Hot da Matta keeps cool look in Toronto

ON MOTOR SPORTS

Auto Racing

July 07, 2002|By Sandra McKee

Brazil must be one party-happy place right now.

Its soccer team won the World Cup. Helio Castroneves won the Indianapolis 500. And today at 4 in Toronto, Cristiano da Matta has his second chance this season to tie the Championship Auto Racing Team's record for consecutive victories in that open-wheel series.

Da Matta, in fact, was so happy when Brazil won the World Cup he and the rest of the Brazilian CART drivers shaved their heads in the style of team star Ronaldo (a shaved head except for the forward third).

"The reality of the haircut hit me Monday in Chicago," said da Matta, whose latest victory came in the Grand Prix of Chicago last Sunday. "I was walking down the street with my mom and dad and a lot of people were looking at me. I thought I must be beautiful. Then, I remembered my hair!"

Driving for Newman/Haas Racing, da Matta, 29, has won six of the past nine races. If he wins today's race in Toronto, he would join Al Unser Jr., who won four straight in 1990, and Alex Zanardi, who won four straight in 1998, as the only drivers to achieve such consistency.

During a conference call, da Matta said his continued success is the result of a lot of hard work by his team in the off-season and the addition of Rocky Rockwell to the team's engine program.

"For sure, if I had to name one factor, it would be the engine program," da Matta said. "What Rocky did inside the team is interesting. Everyone in the engine program had been here a long time. They all approached situations in the same way. When Rocky came, he brought new ideas and new vitality. For the first time, the whole group opened up to see problems differently.

"And the speed they have responded with has amazed me."

Da Matta said he is confident coming in to Toronto. Not that he has ever really doubted his ability. "I always knew I could do the job," he said. "I've never had doubts about myself. I've won almost every championship in every series I ran before CART."

But he now has confidence in his team. He said it's like magic.

"Last year, we struggled so much at [oval] tracks like Chicago," he said. "I just didn't believe I had a chance at winning there. I've seen teams in situations like that, where they are so bad and so slow, that it usually takes two years to come out of it. To do it in six months is unbelievable. But our engineers found an answer. So, yes, they are like magic."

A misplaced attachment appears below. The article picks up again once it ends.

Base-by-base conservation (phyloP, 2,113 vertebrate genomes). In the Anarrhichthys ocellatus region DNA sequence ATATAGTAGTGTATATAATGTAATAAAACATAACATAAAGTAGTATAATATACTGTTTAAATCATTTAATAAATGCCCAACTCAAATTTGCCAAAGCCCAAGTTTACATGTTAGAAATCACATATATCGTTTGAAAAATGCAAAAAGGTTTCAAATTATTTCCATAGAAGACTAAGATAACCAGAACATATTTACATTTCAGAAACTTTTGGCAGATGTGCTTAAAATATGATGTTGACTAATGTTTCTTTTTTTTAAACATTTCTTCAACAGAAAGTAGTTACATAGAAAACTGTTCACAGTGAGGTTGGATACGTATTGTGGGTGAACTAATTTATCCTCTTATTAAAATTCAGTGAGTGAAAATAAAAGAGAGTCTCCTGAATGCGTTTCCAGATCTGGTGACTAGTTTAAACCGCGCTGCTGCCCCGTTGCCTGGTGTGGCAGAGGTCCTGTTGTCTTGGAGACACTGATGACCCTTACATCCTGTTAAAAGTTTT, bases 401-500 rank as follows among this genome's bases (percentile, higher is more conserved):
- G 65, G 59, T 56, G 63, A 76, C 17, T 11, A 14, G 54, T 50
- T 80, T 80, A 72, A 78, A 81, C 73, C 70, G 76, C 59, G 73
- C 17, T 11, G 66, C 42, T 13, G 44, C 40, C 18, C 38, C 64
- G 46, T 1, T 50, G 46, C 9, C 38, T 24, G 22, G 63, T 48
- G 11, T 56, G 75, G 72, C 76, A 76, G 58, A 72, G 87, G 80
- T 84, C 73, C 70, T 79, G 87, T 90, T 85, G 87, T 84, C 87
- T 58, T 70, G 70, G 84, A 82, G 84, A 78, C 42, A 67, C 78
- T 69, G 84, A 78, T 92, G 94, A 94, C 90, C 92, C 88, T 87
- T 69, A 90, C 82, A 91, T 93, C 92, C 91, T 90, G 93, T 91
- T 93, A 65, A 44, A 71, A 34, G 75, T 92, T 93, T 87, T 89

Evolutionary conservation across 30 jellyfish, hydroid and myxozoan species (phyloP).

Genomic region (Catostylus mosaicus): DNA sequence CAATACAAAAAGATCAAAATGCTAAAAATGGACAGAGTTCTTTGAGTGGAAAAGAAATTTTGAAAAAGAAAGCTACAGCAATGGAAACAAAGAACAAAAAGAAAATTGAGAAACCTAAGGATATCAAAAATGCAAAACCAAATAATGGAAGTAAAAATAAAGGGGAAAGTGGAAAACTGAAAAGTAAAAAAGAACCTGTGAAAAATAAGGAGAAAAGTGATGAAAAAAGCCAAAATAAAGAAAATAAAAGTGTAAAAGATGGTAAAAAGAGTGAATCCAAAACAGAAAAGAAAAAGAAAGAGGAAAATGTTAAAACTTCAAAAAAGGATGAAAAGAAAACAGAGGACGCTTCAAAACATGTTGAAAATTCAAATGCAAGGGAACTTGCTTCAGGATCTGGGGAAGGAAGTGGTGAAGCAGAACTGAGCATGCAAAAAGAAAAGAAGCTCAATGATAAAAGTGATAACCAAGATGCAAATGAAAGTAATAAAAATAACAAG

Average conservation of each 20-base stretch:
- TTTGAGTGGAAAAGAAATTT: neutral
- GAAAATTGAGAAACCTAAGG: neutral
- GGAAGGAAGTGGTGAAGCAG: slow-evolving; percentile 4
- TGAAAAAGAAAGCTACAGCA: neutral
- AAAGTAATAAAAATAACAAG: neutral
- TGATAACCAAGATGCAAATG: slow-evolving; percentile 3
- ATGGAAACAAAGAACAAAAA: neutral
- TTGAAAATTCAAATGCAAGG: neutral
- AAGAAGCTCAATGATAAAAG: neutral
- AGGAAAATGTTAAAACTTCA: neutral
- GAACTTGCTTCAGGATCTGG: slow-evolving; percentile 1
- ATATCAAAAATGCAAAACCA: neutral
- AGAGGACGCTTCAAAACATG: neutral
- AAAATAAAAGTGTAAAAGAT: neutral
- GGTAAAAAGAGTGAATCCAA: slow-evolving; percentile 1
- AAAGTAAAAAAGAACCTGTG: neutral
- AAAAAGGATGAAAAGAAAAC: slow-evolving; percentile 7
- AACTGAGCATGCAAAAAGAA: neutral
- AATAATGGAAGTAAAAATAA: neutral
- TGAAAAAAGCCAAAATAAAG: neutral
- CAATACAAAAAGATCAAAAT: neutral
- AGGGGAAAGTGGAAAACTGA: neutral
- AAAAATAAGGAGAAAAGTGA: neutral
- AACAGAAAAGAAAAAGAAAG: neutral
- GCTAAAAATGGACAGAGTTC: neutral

Confidence in himself and in his team. It makes for a potent combination.

"We are just like Brazil in the World Cup," he said. "We are calm and know we can do the job."

Fox makes tracks

In accordance with NASCAR's television contract that splits the season between Fox and NBC, NBC will take over from the Fox broadcasting team at Chicagoland Speedway in Joliet, Ill., next weekend.

But before turning out the lights at Fox, color man Darrell Waltrip had a few words - OK, more than a few - to say about who might win this season's Winston Cup championship.

"Here's the deal," said Waltrip, pointing out that every year at this time we marvel at how tight the points race is. There are always from four to as many as 10 teams with a chance.

"But over the month of July, that number will dwindle to four teams with a legitimate chance at winning the championship," he said. "At the end of August, there will be three teams and at the end of September there will be two and that's the way it has been ever since I've been in racing.

"Every year around now we say, `Gosh, look at all these teams that can win the championship.' But I guarantee you, with the way our points system works, there will be a couple teams that will eliminate themselves every couple of weeks.

"And at the end of the year, it will be two - Jeff Gordon and somebody. Jeff Gordon and Sterling [Marlin]. It could be Jeff Gordon and Jimmy Johnson. But it's going to be two people who will fight it out."

Waltrip said he believes Gordon has positioned himself to go on a run that will separate him from the rest of the field.

"It's just what I think," said Waltrip. "Jeff's been close and his team seems to be getting better and loose and coming forward all the time. Sterling [the current points leader] almost looks like a team sitting on a lead and it's starting to bite them."

The only other driver Waltrip seriously considers is Tony Stewart.

"You can't count him out," he said. "Call him a wild card or whatever. I think he's a guy we have to keep an eye on. Look at last year, and it's starting this year. From about the middle of the season on, he gained the most points of anybody.

"So, if he can get over driving a Pontiac, which is not a very good race car, and put it behind him and his team works hard like it has, he could be the guy they chase to the finish."

Fox announced that viewership - not including the Daytona 500 and the Pepsi 400, which it alternates with NBC - was up an average of 70,000 homes a race during the first half of the season.

Nuts and bolts

Word is NASCAR will, at last, make a contribution to a "Sept. 11" fund. The sanctioning body has said it would make a donation when it determined where its money was most needed. We'll find out where that is when the series gets to its New York stop in Watkins Glen the weekend of Aug 9-11.

D.J. Myers won the 50-lap Johnny Roberts Memorial for late-models at Hagerstown Speedway last week. He took home $2,500 in his first win of the season. ... Jessup's Ronnie Dennis won the pure stock feature.

To celebrate its 55th anniversary, Hagerstown Speedway will hold a "Topless" night for super late-models. The cars will have their roofs off in a 55-lap, $4,000-to-win show July 31.

Former Washington Redskins coach and current Winston Cup car owner Joe Gibbs has a new book out, Racing to Win.

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